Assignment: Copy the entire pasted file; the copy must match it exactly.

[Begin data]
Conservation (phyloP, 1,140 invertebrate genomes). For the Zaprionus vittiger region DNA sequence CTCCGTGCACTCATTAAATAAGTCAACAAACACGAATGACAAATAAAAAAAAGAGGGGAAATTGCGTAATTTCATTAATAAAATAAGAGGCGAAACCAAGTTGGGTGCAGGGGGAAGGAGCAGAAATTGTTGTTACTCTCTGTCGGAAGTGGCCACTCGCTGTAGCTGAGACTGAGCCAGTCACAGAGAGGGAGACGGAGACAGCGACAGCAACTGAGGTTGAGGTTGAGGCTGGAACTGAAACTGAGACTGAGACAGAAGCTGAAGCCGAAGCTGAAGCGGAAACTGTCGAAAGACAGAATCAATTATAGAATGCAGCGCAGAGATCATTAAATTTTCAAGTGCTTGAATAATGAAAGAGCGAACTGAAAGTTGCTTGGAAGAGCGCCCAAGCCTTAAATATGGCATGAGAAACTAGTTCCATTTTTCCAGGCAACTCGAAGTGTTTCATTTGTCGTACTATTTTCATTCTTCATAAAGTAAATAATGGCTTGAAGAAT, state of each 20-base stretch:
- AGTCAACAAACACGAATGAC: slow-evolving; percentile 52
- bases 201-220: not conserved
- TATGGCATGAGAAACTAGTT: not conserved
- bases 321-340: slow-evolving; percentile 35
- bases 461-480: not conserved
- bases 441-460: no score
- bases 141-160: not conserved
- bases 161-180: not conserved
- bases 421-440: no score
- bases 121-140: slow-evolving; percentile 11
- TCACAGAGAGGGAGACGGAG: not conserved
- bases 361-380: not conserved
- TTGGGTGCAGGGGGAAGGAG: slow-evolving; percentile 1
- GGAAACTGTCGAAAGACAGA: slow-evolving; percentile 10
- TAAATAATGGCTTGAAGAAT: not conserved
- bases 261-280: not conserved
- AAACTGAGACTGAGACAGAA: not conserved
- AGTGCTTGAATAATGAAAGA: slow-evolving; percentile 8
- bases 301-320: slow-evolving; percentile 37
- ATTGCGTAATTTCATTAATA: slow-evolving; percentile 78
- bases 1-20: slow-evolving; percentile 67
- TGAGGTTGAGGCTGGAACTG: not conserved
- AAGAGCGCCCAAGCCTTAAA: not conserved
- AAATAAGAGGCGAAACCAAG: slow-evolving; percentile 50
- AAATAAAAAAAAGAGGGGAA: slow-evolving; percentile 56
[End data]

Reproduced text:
Conservation (phyloP, 1,140 invertebrate genomes). For the Zaprionus vittiger region DNA sequence CTCCGTGCACTCATTAAATAAGTCAACAAACACGAATGACAAATAAAAAAAAGAGGGGAAATTGCGTAATTTCATTAATAAAATAAGAGGCGAAACCAAGTTGGGTGCAGGGGGAAGGAGCAGAAATTGTTGTTACTCTCTGTCGGAAGTGGCCACTCGCTGTAGCTGAGACTGAGCCAGTCACAGAGAGGGAGACGGAGACAGCGACAGCAACTGAGGTTGAGGTTGAGGCTGGAACTGAAACTGAGACTGAGACAGAAGCTGAAGCCGAAGCTGAAGCGGAAACTGTCGAAAGACAGAATCAATTATAGAATGCAGCGCAGAGATCATTAAATTTTCAAGTGCTTGAATAATGAAAGAGCGAACTGAAAGTTGCTTGGAAGAGCGCCCAAGCCTTAAATATGGCATGAGAAACTAGTTCCATTTTTCCAGGCAACTCGAAGTGTTTCATTTGTCGTACTATTTTCATTCTTCATAAAGTAAATAATGGCTTGAAGAAT, state of each 20-base stretch:
- AGTCAACAAACACGAATGAC: slow-evolving; percentile 52
- bases 201-220: not conserved
- TATGGCATGAGAAACTAGTT: not conserved
- bases 321-340: slow-evolving; percentile 35
- bases 461-480: not conserved
- bases 441-460: no score
- bases 141-160: not conserved
- bases 161-180: not conserved
- bases 421-440: no score
- bases 121-140: slow-evolving; percentile 11
- TCACAGAGAGGGAGACGGAG: not conserved
- bases 361-380: not conserved
- TTGGGTGCAGGGGGAAGGAG: slow-evolving; percentile 1
- GGAAACTGTCGAAAGACAGA: slow-evolving; percentile 10
- TAAATAATGGCTTGAAGAAT: not conserved
- bases 261-280: not conserved
- AAACTGAGACTGAGACAGAA: not conserved
- AGTGCTTGAATAATGAAAGA: slow-evolving; percentile 8
- bases 301-320: slow-evolving; percentile 37
- ATTGCGTAATTTCATTAATA: slow-evolving; percentile 78
- bases 1-20: slow-evolving; percentile 67
- TGAGGTTGAGGCTGGAACTG: not conserved
- AAGAGCGCCCAAGCCTTAAA: not conserved
- AAATAAGAGGCGAAACCAAG: slow-evolving; percentile 50
- AAATAAAAAAAAGAGGGGAA: slow-evolving; percentile 56